Sara Reads: Fridging, Manpain, and the Cis-White-Dude Hero: Lazy Storytelling in Marvel’s Agents of S.H.I.E.L.D.
You’d think that B.J. Britt, the actor who portrays Agent Trip, would have been a shoe-in to join the regular cast of the show in season two. (During a Q&A hosted by Comic Book Resources before the season two premiere, in fact, more than one person asked about the possibility of Britt joining the show as a regular cast member) But it wasn’t him. Instead, the new member of the regular cast was an English actor named Nick Blood who had been brought in to portray Lance Hunter.It’s not necessarily curious that the writers of Agents of S.H.I.E.L.D. would bring in Hunter—he’s an established character in the 616 universe with ties to S.H.I.E.L.D.—but it is curious that they would bring him in as a regular, and obviously with every intention of sliding him into the hero role that was vacated by Ward, when they already have someone—an awesome someone, a someone who is adored by the fans—waiting to take that role.Think about it.Agent Trip is, as has been noted, loyal, dependable, and a badass. He’s witty, he’s warm, he’s an adorable tech geek, and he’s a freaking legacy. His grandfather was a Howling Commando, for Stan Lee’s sake. He should be the guy. But he’s not the guy. Lance Hunter is.There’s an elephant in the room, people: Antoine Triplett is an African-American character.Lance Hunter is a British mercenary with a heart of gold; he’s a man with a checkered past who just needs someone to believe in him. He’s a cis-white-dude, and he’s ready to be a hero. And, more importantly, the cis-white-dudes who traditionally run everything in the entertainment industry are ready for him to be the hero. They aren’t ready, in any way, shape, or form, for Antoine Triplett to be the hero.There’s so much wrong with this that it’s hard to believe it gets worse.But it does.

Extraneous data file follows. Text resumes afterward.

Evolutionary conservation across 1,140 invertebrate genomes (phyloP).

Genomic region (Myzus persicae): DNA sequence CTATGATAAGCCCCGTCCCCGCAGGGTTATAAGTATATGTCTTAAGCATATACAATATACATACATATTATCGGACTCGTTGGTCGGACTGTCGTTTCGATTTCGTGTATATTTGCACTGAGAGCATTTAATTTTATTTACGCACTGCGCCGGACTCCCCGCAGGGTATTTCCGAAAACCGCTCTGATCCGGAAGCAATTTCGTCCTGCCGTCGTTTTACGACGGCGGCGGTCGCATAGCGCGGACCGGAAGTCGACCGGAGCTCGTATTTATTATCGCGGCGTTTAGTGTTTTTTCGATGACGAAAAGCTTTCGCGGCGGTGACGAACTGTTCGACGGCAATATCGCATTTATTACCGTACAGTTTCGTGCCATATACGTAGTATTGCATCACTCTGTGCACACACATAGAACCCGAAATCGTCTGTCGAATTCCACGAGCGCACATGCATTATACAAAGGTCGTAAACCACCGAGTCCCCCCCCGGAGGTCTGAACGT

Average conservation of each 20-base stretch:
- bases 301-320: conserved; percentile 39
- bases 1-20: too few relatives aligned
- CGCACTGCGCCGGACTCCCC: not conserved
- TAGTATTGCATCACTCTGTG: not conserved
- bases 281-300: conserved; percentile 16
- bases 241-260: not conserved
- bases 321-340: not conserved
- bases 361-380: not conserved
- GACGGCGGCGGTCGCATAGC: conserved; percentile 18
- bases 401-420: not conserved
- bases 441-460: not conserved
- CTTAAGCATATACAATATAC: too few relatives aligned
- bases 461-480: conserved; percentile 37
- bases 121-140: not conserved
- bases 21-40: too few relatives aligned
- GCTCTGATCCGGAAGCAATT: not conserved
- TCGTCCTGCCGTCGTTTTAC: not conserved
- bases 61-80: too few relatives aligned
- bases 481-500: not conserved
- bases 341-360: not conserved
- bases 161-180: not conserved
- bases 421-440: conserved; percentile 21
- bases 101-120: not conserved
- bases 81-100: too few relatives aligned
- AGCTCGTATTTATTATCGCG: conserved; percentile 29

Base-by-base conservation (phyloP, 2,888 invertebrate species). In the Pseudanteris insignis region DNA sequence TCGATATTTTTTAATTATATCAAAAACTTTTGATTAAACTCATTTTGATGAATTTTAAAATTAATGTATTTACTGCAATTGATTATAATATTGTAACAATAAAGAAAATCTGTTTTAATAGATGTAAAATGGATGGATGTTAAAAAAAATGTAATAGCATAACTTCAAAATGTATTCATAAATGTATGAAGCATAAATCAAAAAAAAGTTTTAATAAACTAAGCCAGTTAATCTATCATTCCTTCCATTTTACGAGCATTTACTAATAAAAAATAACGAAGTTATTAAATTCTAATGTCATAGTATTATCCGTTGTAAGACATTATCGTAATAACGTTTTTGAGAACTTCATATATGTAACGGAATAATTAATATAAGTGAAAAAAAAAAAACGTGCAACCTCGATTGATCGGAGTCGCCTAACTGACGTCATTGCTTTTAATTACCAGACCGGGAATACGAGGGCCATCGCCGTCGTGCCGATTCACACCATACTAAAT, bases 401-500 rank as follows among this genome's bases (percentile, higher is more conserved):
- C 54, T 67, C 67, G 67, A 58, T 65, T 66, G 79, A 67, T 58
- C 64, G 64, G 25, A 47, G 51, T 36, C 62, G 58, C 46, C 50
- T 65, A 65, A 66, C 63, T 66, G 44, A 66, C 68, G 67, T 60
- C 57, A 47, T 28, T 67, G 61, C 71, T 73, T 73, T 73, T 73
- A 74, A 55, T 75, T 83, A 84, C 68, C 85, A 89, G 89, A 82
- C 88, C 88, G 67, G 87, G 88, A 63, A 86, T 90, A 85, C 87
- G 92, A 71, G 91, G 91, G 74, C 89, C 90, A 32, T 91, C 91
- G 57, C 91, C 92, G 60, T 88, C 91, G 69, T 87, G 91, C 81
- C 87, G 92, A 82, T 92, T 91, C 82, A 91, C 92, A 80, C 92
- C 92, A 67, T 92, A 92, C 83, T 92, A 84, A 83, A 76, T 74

Ok, but in all fairness, BJ Britt is already on another TV show so he can’t really be a full cast member on AOS
I think the point is less about BJ and his availability, and more that once again, AoS is giving the hero narrative, and regular series spot, to yet another bland white dude, but with a British accent this time.
Trip is a great example of a heroic character who should have been made a regular (had BJ been available), but there are other characters who could’ve been made a series regular, and given the heroic role, like Akela Amador, or Mike Peterson, or Maria Hill (Cobie Smulders is available, as far as I know), but AoS deliberately chose another white guy and fridged a lesbian character for his manpain.
It’s a choice that shows where their priorities lie, and it’s worrying.
Yes, indeed. Thank you so much for bringing that point forward.
Any of the characters you mention would have been excellent choices to add as a series regular. (Akela Amador! AKELA AMADOR! Jeez, talk about a character with a tragic past who’d be an amazing foil for Coulson. I would kill for a story arc about the two of them getting a second chance to work, grow, and heal together as mentor and mentee.) But hell, they’re bringing in Bobbi Morse as a recurring character, and she’s got a huge and fascinating history to play with if the writers were looking to add an established-in-the-comics character to the lineup.
If feel like the sidekicking of the Trip character is just one symptom of what tumblr user roane72 called the AoS “cis-white-male fixation.” I see the fixation particularly in the writers’ special-snowflaking of Phil Coulson in season one, their ongoing obsession with Ward and his tragic past, and inversely in their penchant for subjecting women and PoC characters to body horror experiences. (Man, I really want them to stop doing that.)
Worrying priorities is exactly right.